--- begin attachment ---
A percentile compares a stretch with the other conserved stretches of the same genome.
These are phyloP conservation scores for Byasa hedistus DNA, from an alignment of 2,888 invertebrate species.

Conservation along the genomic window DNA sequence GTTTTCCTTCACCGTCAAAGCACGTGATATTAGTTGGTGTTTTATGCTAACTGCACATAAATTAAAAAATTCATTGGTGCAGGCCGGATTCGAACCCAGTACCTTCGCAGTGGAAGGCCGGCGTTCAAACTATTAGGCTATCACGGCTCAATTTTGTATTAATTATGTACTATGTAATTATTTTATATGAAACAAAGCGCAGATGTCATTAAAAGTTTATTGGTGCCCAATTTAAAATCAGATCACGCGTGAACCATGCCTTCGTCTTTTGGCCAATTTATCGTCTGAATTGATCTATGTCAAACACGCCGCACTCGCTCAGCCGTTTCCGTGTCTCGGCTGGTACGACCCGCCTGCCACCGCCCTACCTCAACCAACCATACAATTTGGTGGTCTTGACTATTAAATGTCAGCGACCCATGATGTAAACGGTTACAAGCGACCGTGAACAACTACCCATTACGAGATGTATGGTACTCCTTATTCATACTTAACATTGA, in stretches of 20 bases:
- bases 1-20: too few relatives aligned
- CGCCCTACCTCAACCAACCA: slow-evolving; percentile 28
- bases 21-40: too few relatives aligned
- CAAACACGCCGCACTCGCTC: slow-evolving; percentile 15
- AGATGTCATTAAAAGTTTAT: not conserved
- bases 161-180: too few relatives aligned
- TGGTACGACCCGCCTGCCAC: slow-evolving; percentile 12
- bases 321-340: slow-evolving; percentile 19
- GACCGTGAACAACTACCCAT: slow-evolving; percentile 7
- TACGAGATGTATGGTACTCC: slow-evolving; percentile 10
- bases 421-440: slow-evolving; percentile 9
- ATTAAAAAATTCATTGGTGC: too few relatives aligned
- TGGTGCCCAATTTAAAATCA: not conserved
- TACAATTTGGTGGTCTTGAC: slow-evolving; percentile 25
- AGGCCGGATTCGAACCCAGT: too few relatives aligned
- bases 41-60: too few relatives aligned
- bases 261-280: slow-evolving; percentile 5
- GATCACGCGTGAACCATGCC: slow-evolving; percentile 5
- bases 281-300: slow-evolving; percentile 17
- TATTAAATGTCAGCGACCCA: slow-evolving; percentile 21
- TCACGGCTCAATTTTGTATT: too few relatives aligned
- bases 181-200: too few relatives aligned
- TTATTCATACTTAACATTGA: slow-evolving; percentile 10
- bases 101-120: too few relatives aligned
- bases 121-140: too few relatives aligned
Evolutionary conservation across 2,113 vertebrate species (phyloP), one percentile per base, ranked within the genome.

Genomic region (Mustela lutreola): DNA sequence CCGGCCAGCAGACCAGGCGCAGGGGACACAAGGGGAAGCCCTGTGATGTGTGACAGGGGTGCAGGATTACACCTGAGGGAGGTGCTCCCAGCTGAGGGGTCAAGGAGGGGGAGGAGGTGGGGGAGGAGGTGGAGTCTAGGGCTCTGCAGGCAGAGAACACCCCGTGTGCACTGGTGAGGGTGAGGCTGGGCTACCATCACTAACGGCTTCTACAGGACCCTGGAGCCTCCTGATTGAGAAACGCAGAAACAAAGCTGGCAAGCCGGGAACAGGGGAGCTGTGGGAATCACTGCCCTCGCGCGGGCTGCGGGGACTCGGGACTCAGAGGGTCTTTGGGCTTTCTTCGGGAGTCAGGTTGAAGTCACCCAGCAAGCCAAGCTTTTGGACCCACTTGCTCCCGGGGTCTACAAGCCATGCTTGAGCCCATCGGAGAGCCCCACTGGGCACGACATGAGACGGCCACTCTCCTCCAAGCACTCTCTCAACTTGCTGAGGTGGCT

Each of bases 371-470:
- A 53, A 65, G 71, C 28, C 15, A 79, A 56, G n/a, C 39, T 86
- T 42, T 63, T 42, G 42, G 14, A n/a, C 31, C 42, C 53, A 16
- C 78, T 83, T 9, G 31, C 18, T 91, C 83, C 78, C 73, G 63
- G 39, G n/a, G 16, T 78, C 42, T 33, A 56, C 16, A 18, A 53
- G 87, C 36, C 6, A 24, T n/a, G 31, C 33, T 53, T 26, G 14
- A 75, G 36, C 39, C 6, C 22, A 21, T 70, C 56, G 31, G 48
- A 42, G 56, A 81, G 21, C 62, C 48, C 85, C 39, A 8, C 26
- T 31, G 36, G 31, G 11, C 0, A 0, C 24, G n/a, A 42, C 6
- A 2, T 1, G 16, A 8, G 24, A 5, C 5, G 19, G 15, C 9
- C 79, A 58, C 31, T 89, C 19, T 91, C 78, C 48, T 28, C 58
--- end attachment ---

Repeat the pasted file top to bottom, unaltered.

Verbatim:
A percentile compares a stretch with the other conserved stretches of the same genome.
These are phyloP conservation scores for Byasa hedistus DNA, from an alignment of 2,888 invertebrate species.

Conservation along the genomic window DNA sequence GTTTTCCTTCACCGTCAAAGCACGTGATATTAGTTGGTGTTTTATGCTAACTGCACATAAATTAAAAAATTCATTGGTGCAGGCCGGATTCGAACCCAGTACCTTCGCAGTGGAAGGCCGGCGTTCAAACTATTAGGCTATCACGGCTCAATTTTGTATTAATTATGTACTATGTAATTATTTTATATGAAACAAAGCGCAGATGTCATTAAAAGTTTATTGGTGCCCAATTTAAAATCAGATCACGCGTGAACCATGCCTTCGTCTTTTGGCCAATTTATCGTCTGAATTGATCTATGTCAAACACGCCGCACTCGCTCAGCCGTTTCCGTGTCTCGGCTGGTACGACCCGCCTGCCACCGCCCTACCTCAACCAACCATACAATTTGGTGGTCTTGACTATTAAATGTCAGCGACCCATGATGTAAACGGTTACAAGCGACCGTGAACAACTACCCATTACGAGATGTATGGTACTCCTTATTCATACTTAACATTGA, in stretches of 20 bases:
- bases 1-20: too few relatives aligned
- CGCCCTACCTCAACCAACCA: slow-evolving; percentile 28
- bases 21-40: too few relatives aligned
- CAAACACGCCGCACTCGCTC: slow-evolving; percentile 15
- AGATGTCATTAAAAGTTTAT: not conserved
- bases 161-180: too few relatives aligned
- TGGTACGACCCGCCTGCCAC: slow-evolving; percentile 12
- bases 321-340: slow-evolving; percentile 19
- GACCGTGAACAACTACCCAT: slow-evolving; percentile 7
- TACGAGATGTATGGTACTCC: slow-evolving; percentile 10
- bases 421-440: slow-evolving; percentile 9
- ATTAAAAAATTCATTGGTGC: too few relatives aligned
- TGGTGCCCAATTTAAAATCA: not conserved
- TACAATTTGGTGGTCTTGAC: slow-evolving; percentile 25
- AGGCCGGATTCGAACCCAGT: too few relatives aligned
- bases 41-60: too few relatives aligned
- bases 261-280: slow-evolving; percentile 5
- GATCACGCGTGAACCATGCC: slow-evolving; percentile 5
- bases 281-300: slow-evolving; percentile 17
- TATTAAATGTCAGCGACCCA: slow-evolving; percentile 21
- TCACGGCTCAATTTTGTATT: too few relatives aligned
- bases 181-200: too few relatives aligned
- TTATTCATACTTAACATTGA: slow-evolving; percentile 10
- bases 101-120: too few relatives aligned
- bases 121-140: too few relatives aligned
Evolutionary conservation across 2,113 vertebrate species (phyloP), one percentile per base, ranked within the genome.

Genomic region (Mustela lutreola): DNA sequence CCGGCCAGCAGACCAGGCGCAGGGGACACAAGGGGAAGCCCTGTGATGTGTGACAGGGGTGCAGGATTACACCTGAGGGAGGTGCTCCCAGCTGAGGGGTCAAGGAGGGGGAGGAGGTGGGGGAGGAGGTGGAGTCTAGGGCTCTGCAGGCAGAGAACACCCCGTGTGCACTGGTGAGGGTGAGGCTGGGCTACCATCACTAACGGCTTCTACAGGACCCTGGAGCCTCCTGATTGAGAAACGCAGAAACAAAGCTGGCAAGCCGGGAACAGGGGAGCTGTGGGAATCACTGCCCTCGCGCGGGCTGCGGGGACTCGGGACTCAGAGGGTCTTTGGGCTTTCTTCGGGAGTCAGGTTGAAGTCACCCAGCAAGCCAAGCTTTTGGACCCACTTGCTCCCGGGGTCTACAAGCCATGCTTGAGCCCATCGGAGAGCCCCACTGGGCACGACATGAGACGGCCACTCTCCTCCAAGCACTCTCTCAACTTGCTGAGGTGGCT

Each of bases 371-470:
- A 53, A 65, G 71, C 28, C 15, A 79, A 56, G n/a, C 39, T 86
- T 42, T 63, T 42, G 42, G 14, A n/a, C 31, C 42, C 53, A 16
- C 78, T 83, T 9, G 31, C 18, T 91, C 83, C 78, C 73, G 63
- G 39, G n/a, G 16, T 78, C 42, T 33, A 56, C 16, A 18, A 53
- G 87, C 36, C 6, A 24, T n/a, G 31, C 33, T 53, T 26, G 14
- A 75, G 36, C 39, C 6, C 22, A 21, T 70, C 56, G 31, G 48
- A 42, G 56, A 81, G 21, C 62, C 48, C 85, C 39, A 8, C 26
- T 31, G 36, G 31, G 11, C 0, A 0, C 24, G n/a, A 42, C 6
- A 2, T 1, G 16, A 8, G 24, A 5, C 5, G 19, G 15, C 9
- C 79, A 58, C 31, T 89, C 19, T 91, C 78, C 48, T 28, C 58